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Content management systems tend to ignore URL parameters, but sometimes you don’t want this to happen. Here is how you fix that with WordPress.

Custom Canonical Behavior

<link rel="canonical" href="" />

A canonical tag, like the one above, tells search engines that regardless of how many iterations of a page exists, the search engine should point at the main — the canonical — one. This is useful when you have something like:, but also, and because if you are coming to the article from a search engine, you probably want to start at the first page. The same goes for a list, directory, or anything else paginated. Or in the case of a search engine results page you don’t want Google to try to index every single possible output of that page, so you use a canonical.

But what if you are using the parameters in order to differentiate pages based on their content? Then you might want them to be differentiated by search engines. This might be the case if you have something where you use a parameter to filter the page’s data by geographic region:

Clearly those are cases where the country-specific information is worthwhile from an SEO standpoint and the root page ( isn’t interesting or appropriate as the canonical. It’s the parameter that determines the data, and the data is interesting.

WordPress will, in the scenario above, default to the base page ( as it’s the far and away more popular situation, so you need to do some custom work to fix the canonical for pages with parameters.

A Custom Canonical Fix In WordPress

If you want a no-plugin solution to custom canonicals in WordPress, it’s pretty easy.

Add to the bottom of your theme’s functions.php:

remove_action('wp_head', 'rel_canonical');
add_action('wp_head', 'new_rel_canonical');

function new_rel_canonical() {
if( is_page( 'super' )) {
global $wp;
$link = home_url( add_query_arg( NULL, NULL ) );
echo "<link rel='canonical' href='$link' />\n";
//echo "0000";//TEST
} else {

This is pretty simple code to implement. Basically, you are saying:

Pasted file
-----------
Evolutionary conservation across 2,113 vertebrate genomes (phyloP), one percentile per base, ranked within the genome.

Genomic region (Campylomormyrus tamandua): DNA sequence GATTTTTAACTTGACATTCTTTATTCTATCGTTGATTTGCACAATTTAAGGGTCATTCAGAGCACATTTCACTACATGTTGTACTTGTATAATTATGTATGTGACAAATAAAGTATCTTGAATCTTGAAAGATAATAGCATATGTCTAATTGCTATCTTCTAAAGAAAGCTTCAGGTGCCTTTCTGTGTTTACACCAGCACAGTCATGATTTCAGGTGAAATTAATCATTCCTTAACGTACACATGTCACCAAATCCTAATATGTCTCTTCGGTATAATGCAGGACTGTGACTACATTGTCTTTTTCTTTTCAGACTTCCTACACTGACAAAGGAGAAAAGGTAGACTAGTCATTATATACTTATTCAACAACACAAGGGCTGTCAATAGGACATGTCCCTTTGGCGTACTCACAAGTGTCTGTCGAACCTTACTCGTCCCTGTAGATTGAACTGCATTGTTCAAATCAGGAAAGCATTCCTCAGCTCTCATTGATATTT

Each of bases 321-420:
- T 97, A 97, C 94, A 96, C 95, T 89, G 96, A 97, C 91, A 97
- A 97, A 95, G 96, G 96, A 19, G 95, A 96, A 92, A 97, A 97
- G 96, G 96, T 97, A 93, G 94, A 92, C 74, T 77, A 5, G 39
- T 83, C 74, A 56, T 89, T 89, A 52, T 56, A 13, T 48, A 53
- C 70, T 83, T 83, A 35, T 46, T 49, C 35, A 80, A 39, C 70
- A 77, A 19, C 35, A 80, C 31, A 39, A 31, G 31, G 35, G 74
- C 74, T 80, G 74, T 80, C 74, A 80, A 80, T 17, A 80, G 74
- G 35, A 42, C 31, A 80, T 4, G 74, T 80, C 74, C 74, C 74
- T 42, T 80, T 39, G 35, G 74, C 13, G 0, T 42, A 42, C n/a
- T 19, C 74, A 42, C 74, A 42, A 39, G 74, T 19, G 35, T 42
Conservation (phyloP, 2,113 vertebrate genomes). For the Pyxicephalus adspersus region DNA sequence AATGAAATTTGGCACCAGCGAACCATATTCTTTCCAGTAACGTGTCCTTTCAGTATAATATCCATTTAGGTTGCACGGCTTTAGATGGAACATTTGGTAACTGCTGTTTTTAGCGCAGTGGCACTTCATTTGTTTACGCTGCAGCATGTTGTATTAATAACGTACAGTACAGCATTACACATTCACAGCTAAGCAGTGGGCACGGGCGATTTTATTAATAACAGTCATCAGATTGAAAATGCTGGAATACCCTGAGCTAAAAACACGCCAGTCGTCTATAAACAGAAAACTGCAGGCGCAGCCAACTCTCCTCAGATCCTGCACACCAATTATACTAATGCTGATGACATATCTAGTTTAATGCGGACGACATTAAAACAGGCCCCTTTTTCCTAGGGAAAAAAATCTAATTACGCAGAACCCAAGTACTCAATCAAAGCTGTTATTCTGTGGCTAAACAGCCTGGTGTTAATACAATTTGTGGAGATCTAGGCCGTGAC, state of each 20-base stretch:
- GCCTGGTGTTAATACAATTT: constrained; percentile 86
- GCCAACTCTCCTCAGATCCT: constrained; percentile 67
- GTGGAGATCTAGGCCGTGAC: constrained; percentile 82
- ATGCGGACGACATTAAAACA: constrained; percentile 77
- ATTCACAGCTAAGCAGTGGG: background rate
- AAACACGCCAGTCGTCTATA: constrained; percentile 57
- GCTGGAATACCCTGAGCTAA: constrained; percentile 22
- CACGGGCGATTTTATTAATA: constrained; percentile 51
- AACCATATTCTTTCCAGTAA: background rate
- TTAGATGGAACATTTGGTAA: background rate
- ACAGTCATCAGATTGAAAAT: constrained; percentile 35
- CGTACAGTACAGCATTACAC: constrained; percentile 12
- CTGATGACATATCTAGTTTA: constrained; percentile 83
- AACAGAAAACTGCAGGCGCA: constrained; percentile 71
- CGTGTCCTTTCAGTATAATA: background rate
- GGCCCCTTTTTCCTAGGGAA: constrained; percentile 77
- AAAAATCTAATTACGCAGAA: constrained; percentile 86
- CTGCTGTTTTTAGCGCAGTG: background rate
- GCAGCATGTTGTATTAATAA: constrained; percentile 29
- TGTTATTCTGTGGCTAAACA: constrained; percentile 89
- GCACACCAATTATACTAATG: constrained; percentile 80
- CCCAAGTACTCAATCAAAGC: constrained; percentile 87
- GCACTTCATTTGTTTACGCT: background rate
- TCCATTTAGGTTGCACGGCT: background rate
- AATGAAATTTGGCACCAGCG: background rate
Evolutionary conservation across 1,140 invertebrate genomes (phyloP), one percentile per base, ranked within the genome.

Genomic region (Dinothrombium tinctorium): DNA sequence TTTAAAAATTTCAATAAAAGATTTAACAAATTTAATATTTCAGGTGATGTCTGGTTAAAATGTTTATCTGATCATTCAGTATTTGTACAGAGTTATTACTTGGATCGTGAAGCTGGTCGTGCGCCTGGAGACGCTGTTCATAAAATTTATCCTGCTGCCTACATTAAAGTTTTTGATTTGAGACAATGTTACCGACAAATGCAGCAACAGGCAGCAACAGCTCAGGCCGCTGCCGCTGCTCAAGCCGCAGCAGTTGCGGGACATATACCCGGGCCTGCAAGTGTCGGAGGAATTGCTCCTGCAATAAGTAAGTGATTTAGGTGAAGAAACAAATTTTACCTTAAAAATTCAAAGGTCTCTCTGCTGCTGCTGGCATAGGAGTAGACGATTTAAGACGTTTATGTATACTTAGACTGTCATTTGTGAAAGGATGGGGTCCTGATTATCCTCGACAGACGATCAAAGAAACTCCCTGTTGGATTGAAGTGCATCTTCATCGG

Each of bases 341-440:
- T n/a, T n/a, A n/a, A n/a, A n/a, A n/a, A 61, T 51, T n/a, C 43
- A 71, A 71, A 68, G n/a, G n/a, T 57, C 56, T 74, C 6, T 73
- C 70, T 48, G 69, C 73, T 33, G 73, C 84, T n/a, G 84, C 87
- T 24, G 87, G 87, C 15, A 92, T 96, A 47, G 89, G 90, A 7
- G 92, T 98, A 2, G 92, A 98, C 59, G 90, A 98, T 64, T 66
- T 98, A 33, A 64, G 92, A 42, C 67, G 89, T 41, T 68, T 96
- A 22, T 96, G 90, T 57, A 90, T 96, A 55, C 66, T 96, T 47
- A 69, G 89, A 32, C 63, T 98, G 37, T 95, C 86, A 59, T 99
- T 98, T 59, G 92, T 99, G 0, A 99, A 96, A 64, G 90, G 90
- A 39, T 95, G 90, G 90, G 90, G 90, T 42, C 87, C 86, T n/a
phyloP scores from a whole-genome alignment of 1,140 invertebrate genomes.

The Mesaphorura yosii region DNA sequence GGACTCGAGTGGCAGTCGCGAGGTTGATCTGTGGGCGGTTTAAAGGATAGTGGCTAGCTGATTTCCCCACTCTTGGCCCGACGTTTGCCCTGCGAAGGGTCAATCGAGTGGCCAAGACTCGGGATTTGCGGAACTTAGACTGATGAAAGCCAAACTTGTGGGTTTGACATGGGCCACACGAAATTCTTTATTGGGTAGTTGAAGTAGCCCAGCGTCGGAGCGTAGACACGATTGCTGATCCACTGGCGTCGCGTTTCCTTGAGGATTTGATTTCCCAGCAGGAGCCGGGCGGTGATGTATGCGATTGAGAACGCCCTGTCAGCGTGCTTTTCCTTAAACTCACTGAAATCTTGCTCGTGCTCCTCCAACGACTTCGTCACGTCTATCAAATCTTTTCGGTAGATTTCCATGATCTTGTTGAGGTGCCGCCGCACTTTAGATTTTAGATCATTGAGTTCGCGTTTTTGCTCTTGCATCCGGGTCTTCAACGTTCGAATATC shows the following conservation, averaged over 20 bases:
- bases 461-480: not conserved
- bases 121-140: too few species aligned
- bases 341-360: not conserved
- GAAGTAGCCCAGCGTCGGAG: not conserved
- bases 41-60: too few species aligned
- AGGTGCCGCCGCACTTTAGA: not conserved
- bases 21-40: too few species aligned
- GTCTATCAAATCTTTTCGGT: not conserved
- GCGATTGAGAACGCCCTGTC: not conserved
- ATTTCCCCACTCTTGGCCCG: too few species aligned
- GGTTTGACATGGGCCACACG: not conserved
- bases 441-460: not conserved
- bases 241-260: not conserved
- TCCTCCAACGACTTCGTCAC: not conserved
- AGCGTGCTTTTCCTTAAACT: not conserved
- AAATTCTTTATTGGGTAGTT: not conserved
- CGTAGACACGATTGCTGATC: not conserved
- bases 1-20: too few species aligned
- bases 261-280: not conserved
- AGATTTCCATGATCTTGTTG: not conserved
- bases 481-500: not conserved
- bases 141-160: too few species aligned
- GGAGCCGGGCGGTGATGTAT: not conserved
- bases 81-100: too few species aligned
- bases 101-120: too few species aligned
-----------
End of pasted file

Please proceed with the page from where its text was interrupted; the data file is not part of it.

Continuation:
• Remove the original call that creates the canonical
  • Add an action for a new canonical defined as follows
  • If my page has a slug of “super” (this could be the title, the article ID, whatever identifier you want)
  • Get global $wp in case you want to use this to get the URL
  • Get the absolute current URI (as opposed to relative or without params)
  • Print the link rel (the canonical) in the page head
  • echo “0000” will put a few zeros at the top of the page. This is useful if you want to test out your conditional and make sure it’s properly targeting the page in question
  • If this all fails print the original canonical

And that’s really all there is to it! It’s a simple fix and one that can be scaled pretty easily with that conditional statement.

A Cleaner Fix

At this point you’ve probably thought to yourself that avoiding URL parameters would have been the simple fix. You’d be right, but things aren’t always that simple. A URL setup like:

  • Seattle:
  • Jacksonville:
  • Nashville:

… would generally be preferable to the URL parameters. This method is cleaner, more search engine-friendly, easily to type if need be, and sends a strong signal that you have n differentiated pages, as opposed to a single page with a parameter (or parameters) used to filter the data that appears on it.

September 21st, 2022

Posted In: Web Development, Wordpress

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